Always one of the most reliable pitchers in baseball, Cain is at a point where he can have the best season of his career. He is right in his prime at 28 years old, he's thrown at least 217 innings in five straight seasons and he's lowered his ERA each season since 2010 (3.14 in 2010, 2.88 in 2011, 2.79 in 2012).
Consistency is a common thread when you look at potential starters who will lead the league in ERA. It is hard to find anyone better than Cain in the National League.
Other Contenders: Clayton Kershaw (L.A. Dodgers), James Shields (K.C.), Stephen Strasburg (Washington)
Yu Darvish's electric 2013 debut against Houston is just the start of big things to come for him.
American League/Overall Leader: Yu Darvish, Texas Rangers
Predicted Total: 242
This is a difficult category to pick, just because there are so many great strikeout pitchers in baseball. But you also have to rack up enough innings to strike out enough hitters.
Again, Justin Verlander could have been the choice and no one would have batted an eye. This prediction is just a sign of the faith I have in Yu Darvish taking the next step in his growth as a pitcher—he is also my AL Cy Young pick.
It helps Darvish's case that he pitches in a division against teams like Houston, Los Angeles and Oakland—teams that boast a lot of free swingers who will strike out a ton.
Darvish finished second in the AL last season in strikeouts per nine innings pitched (10.4), just behind Detroit's Max Scherzer (11.1). Because Scherzer tends to throw so many pitches, it is hard for him to pile up enough innings to be at the top of the strikeout mountain.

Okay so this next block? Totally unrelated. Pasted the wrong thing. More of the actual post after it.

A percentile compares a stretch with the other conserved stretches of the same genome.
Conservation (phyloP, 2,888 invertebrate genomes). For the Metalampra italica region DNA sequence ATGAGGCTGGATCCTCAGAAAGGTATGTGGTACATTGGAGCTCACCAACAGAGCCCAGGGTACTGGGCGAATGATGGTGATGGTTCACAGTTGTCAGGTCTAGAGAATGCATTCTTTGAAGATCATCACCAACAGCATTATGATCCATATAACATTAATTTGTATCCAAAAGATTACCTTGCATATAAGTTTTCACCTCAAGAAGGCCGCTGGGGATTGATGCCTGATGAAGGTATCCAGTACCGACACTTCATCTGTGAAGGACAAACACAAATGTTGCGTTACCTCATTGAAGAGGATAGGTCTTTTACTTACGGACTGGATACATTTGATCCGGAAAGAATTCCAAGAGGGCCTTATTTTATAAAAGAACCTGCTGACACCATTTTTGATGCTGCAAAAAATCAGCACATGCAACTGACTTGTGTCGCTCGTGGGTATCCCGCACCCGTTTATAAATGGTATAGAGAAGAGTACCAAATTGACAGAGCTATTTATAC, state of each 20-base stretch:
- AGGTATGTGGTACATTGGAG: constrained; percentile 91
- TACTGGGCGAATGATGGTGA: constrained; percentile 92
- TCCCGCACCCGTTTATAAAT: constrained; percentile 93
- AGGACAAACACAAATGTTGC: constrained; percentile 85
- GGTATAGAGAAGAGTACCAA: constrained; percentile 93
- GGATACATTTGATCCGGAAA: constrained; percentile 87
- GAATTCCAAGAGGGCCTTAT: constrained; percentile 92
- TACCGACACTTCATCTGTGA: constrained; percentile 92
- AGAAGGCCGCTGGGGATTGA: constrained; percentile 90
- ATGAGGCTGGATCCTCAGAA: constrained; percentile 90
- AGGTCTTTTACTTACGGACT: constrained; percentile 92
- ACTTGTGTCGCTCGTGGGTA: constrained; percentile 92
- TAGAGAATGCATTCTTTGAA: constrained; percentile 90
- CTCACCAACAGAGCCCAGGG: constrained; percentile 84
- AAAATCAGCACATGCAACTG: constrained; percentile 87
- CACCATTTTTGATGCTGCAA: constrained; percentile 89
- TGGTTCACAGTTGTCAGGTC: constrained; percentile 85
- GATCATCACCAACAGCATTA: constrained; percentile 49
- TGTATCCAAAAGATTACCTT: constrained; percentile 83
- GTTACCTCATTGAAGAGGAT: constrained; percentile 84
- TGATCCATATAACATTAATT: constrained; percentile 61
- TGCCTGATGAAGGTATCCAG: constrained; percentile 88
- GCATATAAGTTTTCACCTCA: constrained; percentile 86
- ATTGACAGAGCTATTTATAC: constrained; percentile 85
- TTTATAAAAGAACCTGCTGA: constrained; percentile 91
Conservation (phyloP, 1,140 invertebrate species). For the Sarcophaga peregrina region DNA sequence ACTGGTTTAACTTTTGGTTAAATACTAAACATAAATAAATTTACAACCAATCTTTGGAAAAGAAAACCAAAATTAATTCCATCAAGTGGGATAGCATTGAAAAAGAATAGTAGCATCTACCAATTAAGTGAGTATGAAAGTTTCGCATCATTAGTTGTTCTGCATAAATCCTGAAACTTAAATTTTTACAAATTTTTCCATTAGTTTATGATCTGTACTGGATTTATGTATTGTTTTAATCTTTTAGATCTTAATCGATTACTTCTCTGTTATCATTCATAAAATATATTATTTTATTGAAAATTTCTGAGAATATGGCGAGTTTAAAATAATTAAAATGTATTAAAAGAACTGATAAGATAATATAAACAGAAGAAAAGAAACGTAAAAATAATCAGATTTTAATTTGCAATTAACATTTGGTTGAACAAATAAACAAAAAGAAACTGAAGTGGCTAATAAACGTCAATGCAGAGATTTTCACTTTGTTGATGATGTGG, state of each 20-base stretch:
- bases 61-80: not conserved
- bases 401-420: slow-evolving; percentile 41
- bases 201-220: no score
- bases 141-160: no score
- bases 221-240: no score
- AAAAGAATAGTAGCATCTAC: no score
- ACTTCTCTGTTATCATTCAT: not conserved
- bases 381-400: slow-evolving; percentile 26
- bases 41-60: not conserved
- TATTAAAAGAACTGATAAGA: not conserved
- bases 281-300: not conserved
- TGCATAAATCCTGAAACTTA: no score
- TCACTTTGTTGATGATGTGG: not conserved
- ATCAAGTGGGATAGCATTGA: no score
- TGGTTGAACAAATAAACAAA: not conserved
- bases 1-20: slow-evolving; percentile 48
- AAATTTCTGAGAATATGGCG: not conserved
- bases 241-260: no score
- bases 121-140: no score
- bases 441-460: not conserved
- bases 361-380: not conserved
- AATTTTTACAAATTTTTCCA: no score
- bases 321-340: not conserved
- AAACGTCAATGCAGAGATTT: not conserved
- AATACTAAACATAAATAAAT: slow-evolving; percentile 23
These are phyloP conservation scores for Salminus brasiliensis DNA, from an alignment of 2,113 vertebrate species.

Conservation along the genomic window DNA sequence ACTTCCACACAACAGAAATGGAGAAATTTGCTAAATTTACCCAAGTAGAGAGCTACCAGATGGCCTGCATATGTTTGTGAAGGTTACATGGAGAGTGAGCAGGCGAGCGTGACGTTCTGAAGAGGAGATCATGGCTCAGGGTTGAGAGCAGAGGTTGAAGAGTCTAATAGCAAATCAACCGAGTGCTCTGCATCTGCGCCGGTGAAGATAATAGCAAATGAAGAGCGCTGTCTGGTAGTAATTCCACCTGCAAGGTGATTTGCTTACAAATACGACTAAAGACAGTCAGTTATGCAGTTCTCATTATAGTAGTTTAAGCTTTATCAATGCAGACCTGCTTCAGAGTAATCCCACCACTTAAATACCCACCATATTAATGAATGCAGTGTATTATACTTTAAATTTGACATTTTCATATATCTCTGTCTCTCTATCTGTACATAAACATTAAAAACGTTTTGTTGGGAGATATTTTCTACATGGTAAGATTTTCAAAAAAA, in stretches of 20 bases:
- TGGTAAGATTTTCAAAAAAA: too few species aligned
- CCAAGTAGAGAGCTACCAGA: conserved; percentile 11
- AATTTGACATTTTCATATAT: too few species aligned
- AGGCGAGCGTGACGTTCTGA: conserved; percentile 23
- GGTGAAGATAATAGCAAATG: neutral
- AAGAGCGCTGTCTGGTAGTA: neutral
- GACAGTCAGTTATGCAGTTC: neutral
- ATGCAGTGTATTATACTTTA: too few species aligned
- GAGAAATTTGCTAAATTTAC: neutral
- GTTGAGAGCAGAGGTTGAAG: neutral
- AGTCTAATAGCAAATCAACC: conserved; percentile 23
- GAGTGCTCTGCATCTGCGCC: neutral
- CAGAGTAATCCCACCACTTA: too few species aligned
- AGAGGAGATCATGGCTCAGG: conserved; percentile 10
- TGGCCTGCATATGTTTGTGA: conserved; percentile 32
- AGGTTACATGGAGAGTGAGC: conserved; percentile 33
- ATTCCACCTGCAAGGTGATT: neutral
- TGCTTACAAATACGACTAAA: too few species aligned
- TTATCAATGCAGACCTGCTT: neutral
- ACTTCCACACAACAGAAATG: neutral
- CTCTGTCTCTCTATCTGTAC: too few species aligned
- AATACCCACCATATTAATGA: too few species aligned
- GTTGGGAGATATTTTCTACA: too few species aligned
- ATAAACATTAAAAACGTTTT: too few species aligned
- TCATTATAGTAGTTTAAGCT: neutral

The Rangers need Darvish to be the ace that his stuff suggests he can. He finished last season very strong, with at least six strikeouts in each of his final 12 starts (a trend he kept up by striking out 14 Astros in his 2013 debut). But the biggest change has been in his ability to throw strikes. Dating back to last year, he has walked two or fewer hitters in eight straight starts.
National League Leader: Stephen Strasburg, Washington Nationals
Predicted Total: 225
Stephen Strasburg could be trying a different tactic this season, at least based on one start, where he tries to get hitters to put the ball in play early in the count so that he can work deeper into games. That is the natural evolution of a pitcher with stuff as great as Washington's ace.